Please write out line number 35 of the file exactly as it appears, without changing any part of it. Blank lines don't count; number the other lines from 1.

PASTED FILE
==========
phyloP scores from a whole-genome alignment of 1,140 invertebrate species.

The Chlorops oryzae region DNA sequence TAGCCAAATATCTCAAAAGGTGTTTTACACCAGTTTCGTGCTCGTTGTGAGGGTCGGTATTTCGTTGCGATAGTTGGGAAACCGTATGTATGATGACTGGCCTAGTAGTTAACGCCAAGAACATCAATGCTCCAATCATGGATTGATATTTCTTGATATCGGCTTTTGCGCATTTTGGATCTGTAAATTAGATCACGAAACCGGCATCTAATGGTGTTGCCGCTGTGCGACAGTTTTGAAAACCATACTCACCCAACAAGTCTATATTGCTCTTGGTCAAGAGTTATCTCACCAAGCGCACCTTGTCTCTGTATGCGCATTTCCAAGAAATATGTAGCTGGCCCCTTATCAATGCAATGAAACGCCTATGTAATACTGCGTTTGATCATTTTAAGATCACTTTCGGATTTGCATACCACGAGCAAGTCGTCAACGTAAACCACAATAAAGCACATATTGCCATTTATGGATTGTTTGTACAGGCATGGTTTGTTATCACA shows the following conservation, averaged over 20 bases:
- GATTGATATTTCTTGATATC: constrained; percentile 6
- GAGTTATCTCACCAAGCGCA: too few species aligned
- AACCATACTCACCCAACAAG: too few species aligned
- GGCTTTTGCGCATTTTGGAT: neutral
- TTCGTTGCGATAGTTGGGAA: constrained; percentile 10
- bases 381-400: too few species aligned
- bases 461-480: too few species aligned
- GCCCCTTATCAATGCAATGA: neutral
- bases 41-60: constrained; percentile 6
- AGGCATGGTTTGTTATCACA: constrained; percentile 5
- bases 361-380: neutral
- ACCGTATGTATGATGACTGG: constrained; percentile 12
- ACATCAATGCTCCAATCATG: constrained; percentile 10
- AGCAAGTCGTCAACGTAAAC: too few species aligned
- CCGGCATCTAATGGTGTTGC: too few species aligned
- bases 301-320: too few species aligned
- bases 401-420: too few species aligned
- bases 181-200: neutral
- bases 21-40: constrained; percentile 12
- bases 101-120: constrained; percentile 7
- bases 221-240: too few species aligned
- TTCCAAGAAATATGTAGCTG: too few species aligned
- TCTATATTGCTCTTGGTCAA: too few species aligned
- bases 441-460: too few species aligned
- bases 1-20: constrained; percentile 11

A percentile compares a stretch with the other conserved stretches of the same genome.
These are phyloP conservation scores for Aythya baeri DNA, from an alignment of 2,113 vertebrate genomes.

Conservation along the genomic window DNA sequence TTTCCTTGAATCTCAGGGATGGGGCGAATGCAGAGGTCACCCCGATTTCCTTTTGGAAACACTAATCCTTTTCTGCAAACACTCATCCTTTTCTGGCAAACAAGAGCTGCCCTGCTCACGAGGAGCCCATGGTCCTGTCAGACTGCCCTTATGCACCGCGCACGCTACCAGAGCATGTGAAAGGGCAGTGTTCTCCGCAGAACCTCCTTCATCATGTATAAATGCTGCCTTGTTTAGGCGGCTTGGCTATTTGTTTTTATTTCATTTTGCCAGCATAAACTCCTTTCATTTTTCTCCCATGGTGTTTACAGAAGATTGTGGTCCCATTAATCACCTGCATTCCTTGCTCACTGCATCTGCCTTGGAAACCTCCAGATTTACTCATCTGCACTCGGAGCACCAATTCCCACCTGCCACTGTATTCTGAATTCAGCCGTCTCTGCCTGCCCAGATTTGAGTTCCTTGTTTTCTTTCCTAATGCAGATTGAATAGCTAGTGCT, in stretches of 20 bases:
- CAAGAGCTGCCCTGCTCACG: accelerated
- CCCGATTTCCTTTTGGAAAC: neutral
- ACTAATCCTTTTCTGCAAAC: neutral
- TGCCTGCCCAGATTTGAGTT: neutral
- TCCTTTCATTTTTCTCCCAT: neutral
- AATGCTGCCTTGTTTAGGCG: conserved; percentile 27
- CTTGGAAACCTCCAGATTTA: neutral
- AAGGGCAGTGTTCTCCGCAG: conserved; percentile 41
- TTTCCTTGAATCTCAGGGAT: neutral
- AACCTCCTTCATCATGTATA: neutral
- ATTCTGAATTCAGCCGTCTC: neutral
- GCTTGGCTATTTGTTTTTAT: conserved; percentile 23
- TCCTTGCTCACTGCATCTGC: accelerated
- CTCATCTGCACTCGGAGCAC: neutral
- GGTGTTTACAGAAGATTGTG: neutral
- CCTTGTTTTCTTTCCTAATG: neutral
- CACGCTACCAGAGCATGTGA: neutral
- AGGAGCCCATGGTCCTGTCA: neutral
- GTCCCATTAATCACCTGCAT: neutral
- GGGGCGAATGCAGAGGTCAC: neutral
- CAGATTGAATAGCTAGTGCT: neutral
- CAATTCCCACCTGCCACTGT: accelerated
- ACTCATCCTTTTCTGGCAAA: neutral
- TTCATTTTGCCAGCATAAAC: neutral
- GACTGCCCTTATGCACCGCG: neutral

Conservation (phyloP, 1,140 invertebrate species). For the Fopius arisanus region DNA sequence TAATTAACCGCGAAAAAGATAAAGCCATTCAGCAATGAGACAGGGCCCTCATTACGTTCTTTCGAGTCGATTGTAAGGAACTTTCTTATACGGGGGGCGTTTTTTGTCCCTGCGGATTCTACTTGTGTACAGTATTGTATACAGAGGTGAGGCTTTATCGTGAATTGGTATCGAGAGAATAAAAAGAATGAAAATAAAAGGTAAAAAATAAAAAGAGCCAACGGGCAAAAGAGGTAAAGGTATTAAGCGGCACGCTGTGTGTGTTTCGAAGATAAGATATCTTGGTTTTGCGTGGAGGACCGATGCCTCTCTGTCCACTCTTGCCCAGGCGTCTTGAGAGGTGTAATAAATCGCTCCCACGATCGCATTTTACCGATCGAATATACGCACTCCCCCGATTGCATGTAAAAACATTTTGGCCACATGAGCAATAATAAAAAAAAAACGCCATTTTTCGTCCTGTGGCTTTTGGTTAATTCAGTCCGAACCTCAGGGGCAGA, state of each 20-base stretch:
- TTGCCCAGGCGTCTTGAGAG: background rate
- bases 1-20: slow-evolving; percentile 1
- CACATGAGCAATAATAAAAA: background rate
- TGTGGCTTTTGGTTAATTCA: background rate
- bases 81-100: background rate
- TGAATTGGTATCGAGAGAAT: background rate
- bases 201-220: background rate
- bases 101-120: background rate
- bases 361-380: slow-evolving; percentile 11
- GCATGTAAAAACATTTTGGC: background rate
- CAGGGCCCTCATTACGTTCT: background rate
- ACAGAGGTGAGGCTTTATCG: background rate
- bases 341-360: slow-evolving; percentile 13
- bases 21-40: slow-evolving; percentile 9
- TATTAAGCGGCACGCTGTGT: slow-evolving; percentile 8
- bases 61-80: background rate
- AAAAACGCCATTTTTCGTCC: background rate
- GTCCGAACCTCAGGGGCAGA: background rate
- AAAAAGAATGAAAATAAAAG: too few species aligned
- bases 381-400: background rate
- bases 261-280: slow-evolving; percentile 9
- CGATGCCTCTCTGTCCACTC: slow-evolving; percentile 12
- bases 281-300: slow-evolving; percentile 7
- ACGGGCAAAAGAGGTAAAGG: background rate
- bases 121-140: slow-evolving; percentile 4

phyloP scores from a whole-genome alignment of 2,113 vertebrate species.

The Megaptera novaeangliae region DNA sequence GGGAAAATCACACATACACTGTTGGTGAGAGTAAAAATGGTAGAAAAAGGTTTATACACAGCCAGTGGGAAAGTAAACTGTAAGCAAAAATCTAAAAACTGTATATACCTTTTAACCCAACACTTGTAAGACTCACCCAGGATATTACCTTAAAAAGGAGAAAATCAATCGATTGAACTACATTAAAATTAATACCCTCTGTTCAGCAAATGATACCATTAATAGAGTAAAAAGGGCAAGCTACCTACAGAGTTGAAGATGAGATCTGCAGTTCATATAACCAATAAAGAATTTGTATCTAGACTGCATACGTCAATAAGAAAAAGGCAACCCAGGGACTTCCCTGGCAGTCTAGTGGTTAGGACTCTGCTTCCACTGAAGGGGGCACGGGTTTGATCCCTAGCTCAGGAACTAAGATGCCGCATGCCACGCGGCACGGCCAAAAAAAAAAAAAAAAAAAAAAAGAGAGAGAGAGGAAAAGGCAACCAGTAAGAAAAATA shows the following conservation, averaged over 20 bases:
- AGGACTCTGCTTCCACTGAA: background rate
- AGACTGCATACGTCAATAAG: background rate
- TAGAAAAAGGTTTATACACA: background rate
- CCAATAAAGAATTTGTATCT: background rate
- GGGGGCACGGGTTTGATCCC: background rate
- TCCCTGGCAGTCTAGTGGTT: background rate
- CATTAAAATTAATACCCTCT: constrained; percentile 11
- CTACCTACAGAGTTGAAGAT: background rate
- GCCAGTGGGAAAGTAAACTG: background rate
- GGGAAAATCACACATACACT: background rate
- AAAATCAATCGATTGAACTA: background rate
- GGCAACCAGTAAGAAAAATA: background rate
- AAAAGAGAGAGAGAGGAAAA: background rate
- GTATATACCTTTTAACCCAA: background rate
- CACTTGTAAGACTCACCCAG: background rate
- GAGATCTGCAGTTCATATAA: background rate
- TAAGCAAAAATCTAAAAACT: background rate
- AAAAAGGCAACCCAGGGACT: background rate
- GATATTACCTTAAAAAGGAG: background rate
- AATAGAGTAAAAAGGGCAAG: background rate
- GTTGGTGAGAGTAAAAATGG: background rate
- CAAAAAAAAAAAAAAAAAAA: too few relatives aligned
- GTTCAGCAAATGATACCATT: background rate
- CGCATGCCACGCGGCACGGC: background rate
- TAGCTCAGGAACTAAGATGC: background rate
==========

- TCCTTTCATTTTTCTCCCAT: neutral